The Israeli military would not comment on the alleged strike.
“We have a longstanding policy to prevent the transfer of game-changing weapons to Hezbollah from Syrian territory,” Prime Minister Benjamin Netanyahu said later on Tuesday, responding to a reporter’s question about the alleged strike. “This policy has not changed. We back it up as necessary with action.”
Earlier this week, it was reported that the high-level security cabinet has been holding a series of “extremely significant” meetings on the threats from the northern border.
“The Middle East is raging around us, and what concerns us the most are Iranian efforts to establish military bases in Syria,” Energy Minister Yuval Steinitz said. “The prime minister is leading a multifaceted campaign to stop this entrenchment,” Steinitz said, declining to comment specifically on the content of the meetings.
Netanyahu’s government is “carrying out diplomatic, intelligence and security operations” to prevent Syria from “becoming an Iranian military base,” Steinitz said. “It’s a process that will take a few years, but we are determined to prevent it.”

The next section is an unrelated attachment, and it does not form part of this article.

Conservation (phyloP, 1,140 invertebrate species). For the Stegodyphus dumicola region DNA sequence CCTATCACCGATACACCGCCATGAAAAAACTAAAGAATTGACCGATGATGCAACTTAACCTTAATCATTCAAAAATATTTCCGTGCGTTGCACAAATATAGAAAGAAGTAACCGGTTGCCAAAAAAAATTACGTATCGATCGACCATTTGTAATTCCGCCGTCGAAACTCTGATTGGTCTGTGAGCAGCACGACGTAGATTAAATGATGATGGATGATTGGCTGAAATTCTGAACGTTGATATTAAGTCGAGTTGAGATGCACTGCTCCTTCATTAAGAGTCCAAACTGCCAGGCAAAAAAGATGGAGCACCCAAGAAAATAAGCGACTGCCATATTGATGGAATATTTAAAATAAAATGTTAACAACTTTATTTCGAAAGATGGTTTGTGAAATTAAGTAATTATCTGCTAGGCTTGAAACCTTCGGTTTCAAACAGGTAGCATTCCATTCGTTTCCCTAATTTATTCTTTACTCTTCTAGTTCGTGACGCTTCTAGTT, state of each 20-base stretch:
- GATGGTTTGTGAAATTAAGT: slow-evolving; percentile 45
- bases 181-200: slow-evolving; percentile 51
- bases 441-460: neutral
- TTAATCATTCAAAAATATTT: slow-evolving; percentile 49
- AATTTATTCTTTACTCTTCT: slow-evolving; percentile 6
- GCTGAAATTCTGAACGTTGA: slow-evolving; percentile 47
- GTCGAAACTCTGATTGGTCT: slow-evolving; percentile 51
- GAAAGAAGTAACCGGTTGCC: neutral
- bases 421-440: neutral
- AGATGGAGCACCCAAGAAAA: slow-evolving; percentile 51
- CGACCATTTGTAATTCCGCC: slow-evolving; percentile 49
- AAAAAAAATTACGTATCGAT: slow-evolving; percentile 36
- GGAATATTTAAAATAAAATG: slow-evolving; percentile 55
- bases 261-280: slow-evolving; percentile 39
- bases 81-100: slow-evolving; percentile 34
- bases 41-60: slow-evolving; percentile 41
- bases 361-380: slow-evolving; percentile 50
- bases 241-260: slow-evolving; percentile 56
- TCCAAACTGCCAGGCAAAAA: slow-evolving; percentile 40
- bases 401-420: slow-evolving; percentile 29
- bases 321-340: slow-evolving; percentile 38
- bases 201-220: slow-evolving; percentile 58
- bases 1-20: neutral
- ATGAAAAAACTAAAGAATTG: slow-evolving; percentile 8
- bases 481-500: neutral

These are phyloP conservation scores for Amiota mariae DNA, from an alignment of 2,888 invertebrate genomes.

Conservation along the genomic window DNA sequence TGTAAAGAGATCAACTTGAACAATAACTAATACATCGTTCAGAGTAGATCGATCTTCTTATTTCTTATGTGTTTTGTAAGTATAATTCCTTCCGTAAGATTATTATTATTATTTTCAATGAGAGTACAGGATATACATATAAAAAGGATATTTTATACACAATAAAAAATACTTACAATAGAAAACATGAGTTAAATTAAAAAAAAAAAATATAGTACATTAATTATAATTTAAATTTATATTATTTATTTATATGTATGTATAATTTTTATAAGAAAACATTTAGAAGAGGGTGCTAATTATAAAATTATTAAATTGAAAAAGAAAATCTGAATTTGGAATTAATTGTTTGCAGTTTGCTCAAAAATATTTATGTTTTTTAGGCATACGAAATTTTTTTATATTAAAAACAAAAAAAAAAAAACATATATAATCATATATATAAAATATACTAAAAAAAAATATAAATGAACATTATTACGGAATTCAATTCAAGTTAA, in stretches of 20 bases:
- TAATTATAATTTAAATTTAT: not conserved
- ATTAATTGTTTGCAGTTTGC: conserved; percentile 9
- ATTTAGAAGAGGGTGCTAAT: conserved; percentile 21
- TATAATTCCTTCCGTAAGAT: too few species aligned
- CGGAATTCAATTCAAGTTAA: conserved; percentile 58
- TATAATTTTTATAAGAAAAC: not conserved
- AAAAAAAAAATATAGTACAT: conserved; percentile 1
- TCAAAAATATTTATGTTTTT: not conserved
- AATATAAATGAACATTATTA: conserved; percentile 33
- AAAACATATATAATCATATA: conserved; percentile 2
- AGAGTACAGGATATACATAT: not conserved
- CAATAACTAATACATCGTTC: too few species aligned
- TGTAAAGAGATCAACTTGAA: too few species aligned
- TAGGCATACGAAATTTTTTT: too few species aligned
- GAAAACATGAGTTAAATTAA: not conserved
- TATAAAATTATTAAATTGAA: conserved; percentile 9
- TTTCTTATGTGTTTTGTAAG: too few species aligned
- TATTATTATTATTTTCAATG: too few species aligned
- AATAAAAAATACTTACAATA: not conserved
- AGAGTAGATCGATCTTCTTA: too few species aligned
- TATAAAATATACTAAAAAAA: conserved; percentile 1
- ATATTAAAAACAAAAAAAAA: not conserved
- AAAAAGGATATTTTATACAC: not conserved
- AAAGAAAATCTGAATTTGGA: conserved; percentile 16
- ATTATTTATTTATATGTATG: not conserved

Lapid, speaking to The Times of Israel Persian in his Knesset office, said Israel should consider Tehran responsible for the actions of Hezbollah, a Lebanese militia financed by and subservient to the Islamic Republic.
“Not only should Iran be held accountable for what Hezbollah is doing, but if Iran is in the neighborhood they should know that this accountability might be immediate,” he said.
Israel needs to improve its efforts to recruit Washington for its struggle against Iran’s bid for regional hegemony, he insisted.
“The fact that [US Secretary of Defense James] Mattis said the US has no anti-Iranian policy in Syria is something we have to discuss with the administration,” said Lapid, a self-declared prime ministerial candidate.
“The friendship we have with this administration is a precious asset. But assets are not there for the sake of being assets, it’s something that you need to use if necessary. I think there could be a better use for this asset in terms of discussing what is going in Syria.”